ROME — First there was the video from Libya of a Turkish drone destroying a Russian Pantsir missile defense system.

Next came the veteran S-300 air defense system — also Russian — being taken out in Nagorno-Karabakh by an Israeli-built Harop loitering munition.

In the conflicts in Libya and Nagorno-Karabakh last year, unmanned platforms often made short work of the ground-based systems designed to neutralize them, paving the way for easy attacks on vulnerable troops.

What is more, experts say, is that the balance of power between drones and air defense systems is shaping up to be a key to global wars in the near future.

“Libya, Nagorno-Karabakh and also Syria have just showed us that if a fielded force cannot protect its airspace, then the large scale use of UAVs can make life extremely dangerous,” said Justin Bronk, an air force research fellow at the Royal United Services Institute in England.

Turkey’s Bayraktar TB2 armed drone grabbed the headlines during the Libya conflict last year, which saw Turkey deploy the platform to defend the U.N.-backed Tripoli government against strongman Khalifa Hifter, who relied on Russian Pantsir systems.

Able to fire their Roketsan munitions from outside the range of the Russian systems, the TB2s scored hits, helping stop Hifter’s advance.

“Turkey also sent in engineers who improved the software of the drones on the fly, while there was no similar learning curve with the Chinese UAVs operated by the UAE to assist Hifter,” said Jalel Harchaoui at the Switzerland-based Global Initiative Against Transnational Organized Crime.

“The bold and effective use of TB2s in Nagorno-Karabakh in October was made possible by the previous success in Libya,” he added.

An enclave belonging to Azerbaijan but governed by breakaway ethnic Armenians, Nagorno-Karabakh has been a flashpoint between Azerbaijan and Armenia for years. It exploded in a brief and bloody war between September and November.

Turkey, which backed Azerbaijan, reportedly sent in UAV trainers ahead of the conflict. TB2s alongside Israeli loitering munitions were soon racking up successes, with Dutch warfare research group Oryx reporting 134 Armenian tanks destroyed compared to 22 lost by Azerbaijan.

“Turkey built up its UAV expertise after leasing Israeli UAVs, then put that expertise to use building its own after frustrations over the limits placed on its use of the Israeli systems,” Bronk said. “The TB2 has a similar aerodynamic profile to the Heron, while the Turkish Anka UAV is similar to the Hermes 450.”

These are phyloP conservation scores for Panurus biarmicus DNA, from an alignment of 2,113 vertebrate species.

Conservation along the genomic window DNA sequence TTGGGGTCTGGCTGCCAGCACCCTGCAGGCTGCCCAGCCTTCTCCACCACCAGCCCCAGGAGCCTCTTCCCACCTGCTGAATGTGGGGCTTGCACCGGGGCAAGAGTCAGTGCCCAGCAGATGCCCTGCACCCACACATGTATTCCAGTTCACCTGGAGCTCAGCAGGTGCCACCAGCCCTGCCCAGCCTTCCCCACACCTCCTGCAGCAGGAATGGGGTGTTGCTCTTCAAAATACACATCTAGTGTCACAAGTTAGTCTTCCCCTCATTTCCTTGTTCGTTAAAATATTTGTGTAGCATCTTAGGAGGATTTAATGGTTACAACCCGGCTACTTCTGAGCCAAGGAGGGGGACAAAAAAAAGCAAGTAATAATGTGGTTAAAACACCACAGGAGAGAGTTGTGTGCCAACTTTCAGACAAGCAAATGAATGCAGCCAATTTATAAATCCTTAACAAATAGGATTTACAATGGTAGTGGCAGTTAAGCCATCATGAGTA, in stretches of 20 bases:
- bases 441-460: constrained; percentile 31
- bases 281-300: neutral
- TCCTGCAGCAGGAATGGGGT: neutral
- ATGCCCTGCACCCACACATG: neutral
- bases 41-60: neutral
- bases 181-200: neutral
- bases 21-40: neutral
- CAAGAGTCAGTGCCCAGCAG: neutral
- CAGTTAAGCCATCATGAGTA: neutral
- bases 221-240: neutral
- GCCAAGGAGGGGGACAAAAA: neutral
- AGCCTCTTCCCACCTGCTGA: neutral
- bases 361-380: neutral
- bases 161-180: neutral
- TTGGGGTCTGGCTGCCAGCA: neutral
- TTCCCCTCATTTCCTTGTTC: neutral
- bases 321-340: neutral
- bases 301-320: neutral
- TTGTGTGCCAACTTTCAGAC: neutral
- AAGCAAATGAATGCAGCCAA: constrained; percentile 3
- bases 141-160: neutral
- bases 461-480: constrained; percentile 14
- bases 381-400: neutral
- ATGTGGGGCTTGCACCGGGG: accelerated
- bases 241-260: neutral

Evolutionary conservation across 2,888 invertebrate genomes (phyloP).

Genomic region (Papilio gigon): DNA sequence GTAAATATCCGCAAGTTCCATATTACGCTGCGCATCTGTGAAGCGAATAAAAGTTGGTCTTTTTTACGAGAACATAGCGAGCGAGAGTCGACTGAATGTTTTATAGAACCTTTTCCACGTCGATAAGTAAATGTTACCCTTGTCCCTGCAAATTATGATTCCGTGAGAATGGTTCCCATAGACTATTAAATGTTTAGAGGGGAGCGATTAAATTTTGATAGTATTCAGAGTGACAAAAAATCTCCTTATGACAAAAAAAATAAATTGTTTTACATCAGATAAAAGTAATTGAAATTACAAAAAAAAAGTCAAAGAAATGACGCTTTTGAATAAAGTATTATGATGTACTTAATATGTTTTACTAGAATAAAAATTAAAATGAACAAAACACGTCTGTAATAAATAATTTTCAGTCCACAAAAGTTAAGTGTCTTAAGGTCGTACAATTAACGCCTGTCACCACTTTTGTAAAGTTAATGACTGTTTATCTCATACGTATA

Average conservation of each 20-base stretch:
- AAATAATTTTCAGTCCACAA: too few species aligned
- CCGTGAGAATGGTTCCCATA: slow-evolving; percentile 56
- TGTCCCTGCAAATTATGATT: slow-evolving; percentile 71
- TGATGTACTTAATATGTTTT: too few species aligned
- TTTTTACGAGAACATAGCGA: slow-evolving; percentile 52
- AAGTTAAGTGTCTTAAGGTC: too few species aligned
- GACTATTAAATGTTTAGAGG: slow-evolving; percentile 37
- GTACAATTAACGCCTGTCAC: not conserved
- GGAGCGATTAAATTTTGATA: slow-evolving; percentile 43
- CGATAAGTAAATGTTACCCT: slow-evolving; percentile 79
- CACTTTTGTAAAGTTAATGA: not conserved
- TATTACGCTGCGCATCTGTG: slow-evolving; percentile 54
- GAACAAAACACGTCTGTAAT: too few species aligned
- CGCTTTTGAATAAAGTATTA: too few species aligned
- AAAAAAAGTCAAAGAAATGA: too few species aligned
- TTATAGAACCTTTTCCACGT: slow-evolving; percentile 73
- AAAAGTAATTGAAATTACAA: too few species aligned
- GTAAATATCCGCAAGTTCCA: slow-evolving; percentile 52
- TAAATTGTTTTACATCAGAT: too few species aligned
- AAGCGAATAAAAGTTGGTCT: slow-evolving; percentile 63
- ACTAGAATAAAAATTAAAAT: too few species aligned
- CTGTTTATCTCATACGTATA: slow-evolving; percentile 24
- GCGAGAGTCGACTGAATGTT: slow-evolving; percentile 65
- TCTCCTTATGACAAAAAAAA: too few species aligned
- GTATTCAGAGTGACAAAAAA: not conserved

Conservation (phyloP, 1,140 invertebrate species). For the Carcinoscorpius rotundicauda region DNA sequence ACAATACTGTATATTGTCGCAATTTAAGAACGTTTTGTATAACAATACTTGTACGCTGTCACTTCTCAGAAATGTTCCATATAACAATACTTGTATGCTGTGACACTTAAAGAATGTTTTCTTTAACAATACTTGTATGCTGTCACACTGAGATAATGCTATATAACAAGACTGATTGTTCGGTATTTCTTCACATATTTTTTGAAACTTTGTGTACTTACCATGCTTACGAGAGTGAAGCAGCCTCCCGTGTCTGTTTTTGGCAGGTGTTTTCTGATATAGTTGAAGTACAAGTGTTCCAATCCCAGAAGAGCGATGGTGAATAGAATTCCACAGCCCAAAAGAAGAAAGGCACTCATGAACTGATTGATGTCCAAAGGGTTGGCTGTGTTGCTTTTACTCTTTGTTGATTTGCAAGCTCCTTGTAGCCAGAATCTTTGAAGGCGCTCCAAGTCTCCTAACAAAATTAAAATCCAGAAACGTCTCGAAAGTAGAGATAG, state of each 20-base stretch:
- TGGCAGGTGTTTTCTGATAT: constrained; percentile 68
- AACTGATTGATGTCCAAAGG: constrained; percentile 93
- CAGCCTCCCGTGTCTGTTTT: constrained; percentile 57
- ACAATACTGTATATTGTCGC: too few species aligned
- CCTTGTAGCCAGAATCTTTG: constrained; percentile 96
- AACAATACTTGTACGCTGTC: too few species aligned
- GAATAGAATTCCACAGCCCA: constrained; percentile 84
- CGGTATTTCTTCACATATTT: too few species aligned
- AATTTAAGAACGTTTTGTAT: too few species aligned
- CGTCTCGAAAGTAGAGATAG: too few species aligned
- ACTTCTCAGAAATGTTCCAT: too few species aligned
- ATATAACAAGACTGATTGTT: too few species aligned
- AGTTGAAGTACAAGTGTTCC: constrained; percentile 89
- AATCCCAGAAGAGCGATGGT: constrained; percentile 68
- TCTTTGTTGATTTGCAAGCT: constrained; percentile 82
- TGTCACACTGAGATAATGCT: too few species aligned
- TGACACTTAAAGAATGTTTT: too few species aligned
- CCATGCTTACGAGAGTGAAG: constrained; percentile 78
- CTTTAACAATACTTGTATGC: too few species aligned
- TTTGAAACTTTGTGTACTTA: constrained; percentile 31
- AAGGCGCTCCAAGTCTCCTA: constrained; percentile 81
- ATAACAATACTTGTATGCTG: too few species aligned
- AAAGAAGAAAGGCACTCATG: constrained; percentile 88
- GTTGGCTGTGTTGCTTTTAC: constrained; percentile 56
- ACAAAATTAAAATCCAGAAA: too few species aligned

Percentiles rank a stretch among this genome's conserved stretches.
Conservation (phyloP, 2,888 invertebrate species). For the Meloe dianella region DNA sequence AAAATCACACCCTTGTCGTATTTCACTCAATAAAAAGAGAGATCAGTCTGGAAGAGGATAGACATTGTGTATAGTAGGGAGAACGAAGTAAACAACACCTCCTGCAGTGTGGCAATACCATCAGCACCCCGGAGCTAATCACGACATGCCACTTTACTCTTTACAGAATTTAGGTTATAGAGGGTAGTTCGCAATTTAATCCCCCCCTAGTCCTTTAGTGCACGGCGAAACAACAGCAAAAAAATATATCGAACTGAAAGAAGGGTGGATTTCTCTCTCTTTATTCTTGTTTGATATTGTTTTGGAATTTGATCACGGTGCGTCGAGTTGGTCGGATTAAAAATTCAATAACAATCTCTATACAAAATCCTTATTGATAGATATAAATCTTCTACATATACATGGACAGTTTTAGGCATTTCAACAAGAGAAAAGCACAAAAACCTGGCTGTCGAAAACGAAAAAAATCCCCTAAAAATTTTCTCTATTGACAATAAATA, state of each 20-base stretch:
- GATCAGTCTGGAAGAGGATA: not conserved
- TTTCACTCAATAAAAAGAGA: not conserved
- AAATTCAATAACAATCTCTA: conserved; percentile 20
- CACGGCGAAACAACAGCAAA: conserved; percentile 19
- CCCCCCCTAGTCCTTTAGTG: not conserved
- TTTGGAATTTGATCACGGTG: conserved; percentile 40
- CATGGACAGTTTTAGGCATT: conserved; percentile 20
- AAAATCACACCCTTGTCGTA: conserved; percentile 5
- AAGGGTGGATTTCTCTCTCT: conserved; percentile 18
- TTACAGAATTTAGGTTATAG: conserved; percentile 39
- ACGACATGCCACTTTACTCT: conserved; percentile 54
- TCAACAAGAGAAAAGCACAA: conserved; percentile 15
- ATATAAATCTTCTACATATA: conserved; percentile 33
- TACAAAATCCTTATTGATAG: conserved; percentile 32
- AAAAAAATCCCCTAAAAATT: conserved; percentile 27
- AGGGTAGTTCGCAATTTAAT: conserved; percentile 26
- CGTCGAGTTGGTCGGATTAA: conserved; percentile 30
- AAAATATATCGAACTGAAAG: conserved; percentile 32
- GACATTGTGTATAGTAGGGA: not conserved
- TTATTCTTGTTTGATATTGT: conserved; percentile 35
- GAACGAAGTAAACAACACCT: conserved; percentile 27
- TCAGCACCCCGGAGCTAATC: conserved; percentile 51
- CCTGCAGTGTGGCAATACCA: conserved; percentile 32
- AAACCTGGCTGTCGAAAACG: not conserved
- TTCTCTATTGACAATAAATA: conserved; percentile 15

Manufacturer Bayraktar has sold the TB2 to Qatar and Ukraine, while Serbia is eyeing a purchase, raising the TB2′s profile as a competitor to the Chinese Wing Loong II, 50 of which have been exported.

“China and Turkey are vying for sales, which begs the question: Why doesn’t Russia have the equivalent of a TB2 to sell? I am very surprised they are almost absent in this market,” Harchaoui said.

The drone’s contribution to the hostilities in Nagorno-Karabakh came with a price, as Canada suspended arms exports to Turkey amid claims the TB2 contained Canadian parts, while a U.K. firm supplying parts to the drone also canceled its contract.

A number of nations, including the U.K., are meanwhile beefing up their defenses for ground forces, said Bronk.

“In light of this threat, the British Army has recently ordered a short/medium-range [surface-to-air missile] system called Sky Sabre. If deployed forward in significant numbers, it should dramatically reduce the Army’s vulnerability to both surveillance and attack by hostile UAVs in situations where friendly air cover is unavailable,” he said.

Drones are not, however, invulnerable, he added. “U.S. and British Reapers and Predators in Syria had lots of problems with Russian electronic warfare. Since the Reaper can be targeted, you can imagine that less sophisticated platforms can be more easily affected,” he said.

Bronk expects that more militaries will spend more money on air defense to balance out the drone threat — “particularly countries which don’t have strong air forces.”

“One option is the Russian SA-17 system, which has a 75-kilometer range compared to the 10 kilometers of TB2 missiles, or the cheaper and more contained SA-15 with a 10-kilometer range. Western products include the [National Advanced Surface-to-Air Missile System] NASAMS, which already helps to defend Washington, D.C., with a roughly 15-kilometer range and the NASAMS 2 with a 30- to 40-kilometer range,” he said.

Peter Roberts, the director of military sciences at the Royal United Services Institute, said the world is waking up to the reality of modern warfare. “For a while there was the romantic view that either drones or tanks or missiles would win wars on their own,” he said. “There is no silver bullet on the battlefield, and this is an era which is rediscovering that.”

Roberts added that urban warfare is also undergoing a revival, as is the art of deception in war. “Whether it’s the Russians in Ukraine or the Iranians, the use of decoys is back — something we once knew about, then forgot in the 1990s.”

The world is also returning to an era of proxy wars, he said, from Libya to Nagorno-Karabakh to Yemen.

“That means wars fought on the edge of great powers using mercenaries and sponsored guerilla groups and insurgents,” he said. “It also means more sophisticated weapons in the hands of smaller, nonstate groups like the Houthis in Yemen using cruise and ballistic missiles and drones. It is potentially very nasty.”

Tom Kington is the Italy correspondent for Defense News.

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